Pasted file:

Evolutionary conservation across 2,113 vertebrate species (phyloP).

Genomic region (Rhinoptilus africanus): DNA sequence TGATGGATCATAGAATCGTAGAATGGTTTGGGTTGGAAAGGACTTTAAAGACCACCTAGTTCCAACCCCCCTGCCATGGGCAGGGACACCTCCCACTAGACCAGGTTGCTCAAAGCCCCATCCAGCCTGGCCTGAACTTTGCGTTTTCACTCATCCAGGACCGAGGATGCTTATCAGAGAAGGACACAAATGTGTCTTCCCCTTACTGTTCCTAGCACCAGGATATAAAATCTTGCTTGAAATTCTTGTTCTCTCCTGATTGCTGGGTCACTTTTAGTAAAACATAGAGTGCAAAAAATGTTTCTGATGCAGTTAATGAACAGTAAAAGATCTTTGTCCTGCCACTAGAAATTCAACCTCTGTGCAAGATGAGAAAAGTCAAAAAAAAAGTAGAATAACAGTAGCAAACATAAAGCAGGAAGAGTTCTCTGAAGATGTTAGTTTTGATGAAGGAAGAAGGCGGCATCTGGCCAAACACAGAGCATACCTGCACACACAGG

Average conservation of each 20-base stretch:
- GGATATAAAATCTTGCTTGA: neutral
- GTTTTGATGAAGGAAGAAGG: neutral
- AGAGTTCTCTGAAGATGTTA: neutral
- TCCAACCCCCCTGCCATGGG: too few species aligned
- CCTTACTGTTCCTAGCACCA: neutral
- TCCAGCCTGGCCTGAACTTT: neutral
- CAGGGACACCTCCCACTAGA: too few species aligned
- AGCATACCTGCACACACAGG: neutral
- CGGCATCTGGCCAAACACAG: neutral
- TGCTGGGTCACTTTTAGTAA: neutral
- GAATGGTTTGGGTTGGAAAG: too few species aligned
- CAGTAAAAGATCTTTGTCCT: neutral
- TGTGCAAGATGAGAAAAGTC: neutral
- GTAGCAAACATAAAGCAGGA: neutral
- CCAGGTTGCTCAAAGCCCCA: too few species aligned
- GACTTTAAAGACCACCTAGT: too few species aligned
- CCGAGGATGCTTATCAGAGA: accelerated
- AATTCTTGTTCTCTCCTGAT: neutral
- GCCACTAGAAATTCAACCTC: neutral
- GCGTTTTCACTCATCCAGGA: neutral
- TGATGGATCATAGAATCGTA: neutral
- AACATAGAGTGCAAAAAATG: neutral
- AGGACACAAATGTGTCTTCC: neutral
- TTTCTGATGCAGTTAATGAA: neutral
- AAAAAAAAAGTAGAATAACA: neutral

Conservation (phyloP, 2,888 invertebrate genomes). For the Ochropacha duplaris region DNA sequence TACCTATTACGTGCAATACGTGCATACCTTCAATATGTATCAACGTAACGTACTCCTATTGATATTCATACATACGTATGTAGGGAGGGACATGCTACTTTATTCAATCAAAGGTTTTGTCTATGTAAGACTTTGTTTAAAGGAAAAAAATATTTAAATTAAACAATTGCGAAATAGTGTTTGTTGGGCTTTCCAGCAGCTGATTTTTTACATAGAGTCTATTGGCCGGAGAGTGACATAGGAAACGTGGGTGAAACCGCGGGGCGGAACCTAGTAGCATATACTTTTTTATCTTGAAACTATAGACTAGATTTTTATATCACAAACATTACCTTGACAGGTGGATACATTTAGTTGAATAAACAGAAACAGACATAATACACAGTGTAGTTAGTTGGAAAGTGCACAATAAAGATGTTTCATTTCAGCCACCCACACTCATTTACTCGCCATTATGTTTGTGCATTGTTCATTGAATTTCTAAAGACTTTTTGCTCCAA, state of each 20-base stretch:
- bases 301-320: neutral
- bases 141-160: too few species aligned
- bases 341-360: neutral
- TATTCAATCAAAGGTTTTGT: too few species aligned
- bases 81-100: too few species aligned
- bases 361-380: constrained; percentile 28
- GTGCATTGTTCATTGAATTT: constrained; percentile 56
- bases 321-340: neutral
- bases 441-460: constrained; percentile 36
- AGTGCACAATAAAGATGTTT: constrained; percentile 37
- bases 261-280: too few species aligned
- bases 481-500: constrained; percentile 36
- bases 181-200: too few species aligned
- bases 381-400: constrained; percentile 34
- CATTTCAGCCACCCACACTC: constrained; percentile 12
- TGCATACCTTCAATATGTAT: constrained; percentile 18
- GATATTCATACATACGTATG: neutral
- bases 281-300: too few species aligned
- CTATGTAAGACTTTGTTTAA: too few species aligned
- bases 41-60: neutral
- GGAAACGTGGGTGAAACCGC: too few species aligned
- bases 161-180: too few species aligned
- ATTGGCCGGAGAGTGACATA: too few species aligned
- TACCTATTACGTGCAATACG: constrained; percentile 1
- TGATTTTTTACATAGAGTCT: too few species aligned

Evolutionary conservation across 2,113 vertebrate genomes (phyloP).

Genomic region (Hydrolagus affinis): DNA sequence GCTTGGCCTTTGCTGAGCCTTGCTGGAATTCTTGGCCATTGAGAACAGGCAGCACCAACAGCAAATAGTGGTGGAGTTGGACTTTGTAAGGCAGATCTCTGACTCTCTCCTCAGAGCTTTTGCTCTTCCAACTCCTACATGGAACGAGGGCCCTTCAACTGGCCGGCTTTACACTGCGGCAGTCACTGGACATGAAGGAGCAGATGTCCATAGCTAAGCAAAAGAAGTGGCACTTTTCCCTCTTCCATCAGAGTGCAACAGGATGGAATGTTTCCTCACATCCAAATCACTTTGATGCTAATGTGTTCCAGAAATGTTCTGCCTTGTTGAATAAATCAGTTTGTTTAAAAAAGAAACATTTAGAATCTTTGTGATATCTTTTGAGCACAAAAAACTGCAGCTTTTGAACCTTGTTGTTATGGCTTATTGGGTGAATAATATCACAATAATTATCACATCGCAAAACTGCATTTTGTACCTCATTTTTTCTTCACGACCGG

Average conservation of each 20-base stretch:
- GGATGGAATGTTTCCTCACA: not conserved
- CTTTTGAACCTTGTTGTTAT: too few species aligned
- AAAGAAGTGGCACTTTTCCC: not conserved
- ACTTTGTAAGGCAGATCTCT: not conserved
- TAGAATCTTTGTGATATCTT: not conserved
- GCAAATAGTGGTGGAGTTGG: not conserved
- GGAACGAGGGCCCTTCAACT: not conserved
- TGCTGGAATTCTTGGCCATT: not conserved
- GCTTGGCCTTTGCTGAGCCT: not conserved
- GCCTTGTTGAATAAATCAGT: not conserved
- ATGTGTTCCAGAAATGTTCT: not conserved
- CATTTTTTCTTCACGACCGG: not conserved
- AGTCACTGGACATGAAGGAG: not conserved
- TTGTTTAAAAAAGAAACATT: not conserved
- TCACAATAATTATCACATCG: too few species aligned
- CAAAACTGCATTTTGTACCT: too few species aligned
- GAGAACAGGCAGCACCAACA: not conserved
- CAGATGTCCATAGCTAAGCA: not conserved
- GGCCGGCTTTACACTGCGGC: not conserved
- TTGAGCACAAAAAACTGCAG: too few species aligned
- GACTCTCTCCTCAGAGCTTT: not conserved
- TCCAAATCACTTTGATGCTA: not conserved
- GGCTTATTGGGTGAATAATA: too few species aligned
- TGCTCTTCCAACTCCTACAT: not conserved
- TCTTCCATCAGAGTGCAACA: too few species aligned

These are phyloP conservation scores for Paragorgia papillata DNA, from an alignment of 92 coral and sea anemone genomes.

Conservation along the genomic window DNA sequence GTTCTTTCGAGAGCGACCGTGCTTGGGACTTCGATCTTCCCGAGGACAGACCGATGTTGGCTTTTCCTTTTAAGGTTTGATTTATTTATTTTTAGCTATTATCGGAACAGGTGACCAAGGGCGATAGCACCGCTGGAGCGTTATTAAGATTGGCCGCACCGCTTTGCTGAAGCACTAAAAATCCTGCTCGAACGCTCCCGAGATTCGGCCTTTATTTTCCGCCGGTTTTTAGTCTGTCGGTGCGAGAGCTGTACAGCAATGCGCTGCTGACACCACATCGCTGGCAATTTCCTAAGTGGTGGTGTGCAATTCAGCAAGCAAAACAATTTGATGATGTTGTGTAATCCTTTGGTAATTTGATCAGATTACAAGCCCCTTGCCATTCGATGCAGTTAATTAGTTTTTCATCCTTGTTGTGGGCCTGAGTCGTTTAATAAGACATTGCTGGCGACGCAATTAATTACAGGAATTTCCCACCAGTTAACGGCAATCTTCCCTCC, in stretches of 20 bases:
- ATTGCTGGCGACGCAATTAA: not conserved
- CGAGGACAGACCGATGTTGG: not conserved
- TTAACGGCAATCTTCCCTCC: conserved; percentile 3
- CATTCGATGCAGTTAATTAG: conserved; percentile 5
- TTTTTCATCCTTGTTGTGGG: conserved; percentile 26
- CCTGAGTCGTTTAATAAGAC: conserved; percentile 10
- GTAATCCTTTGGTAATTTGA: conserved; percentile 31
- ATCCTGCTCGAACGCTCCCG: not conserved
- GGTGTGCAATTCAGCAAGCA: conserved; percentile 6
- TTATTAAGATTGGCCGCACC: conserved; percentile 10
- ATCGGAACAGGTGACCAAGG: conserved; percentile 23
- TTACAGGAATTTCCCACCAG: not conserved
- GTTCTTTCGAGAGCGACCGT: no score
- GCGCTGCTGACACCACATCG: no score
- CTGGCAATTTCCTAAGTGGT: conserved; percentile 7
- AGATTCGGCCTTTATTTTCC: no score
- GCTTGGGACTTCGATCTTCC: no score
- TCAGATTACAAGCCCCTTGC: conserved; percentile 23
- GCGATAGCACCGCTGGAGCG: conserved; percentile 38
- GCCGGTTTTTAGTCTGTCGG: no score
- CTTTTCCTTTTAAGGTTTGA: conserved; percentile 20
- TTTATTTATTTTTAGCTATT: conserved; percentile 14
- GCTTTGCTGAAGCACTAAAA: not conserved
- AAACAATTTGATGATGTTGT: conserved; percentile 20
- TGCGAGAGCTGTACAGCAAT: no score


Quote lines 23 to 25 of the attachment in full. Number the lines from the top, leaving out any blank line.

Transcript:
- GCGTTTTCACTCATCCAGGA: neutral
- TGATGGATCATAGAATCGTA: neutral
- AACATAGAGTGCAAAAAATG: neutral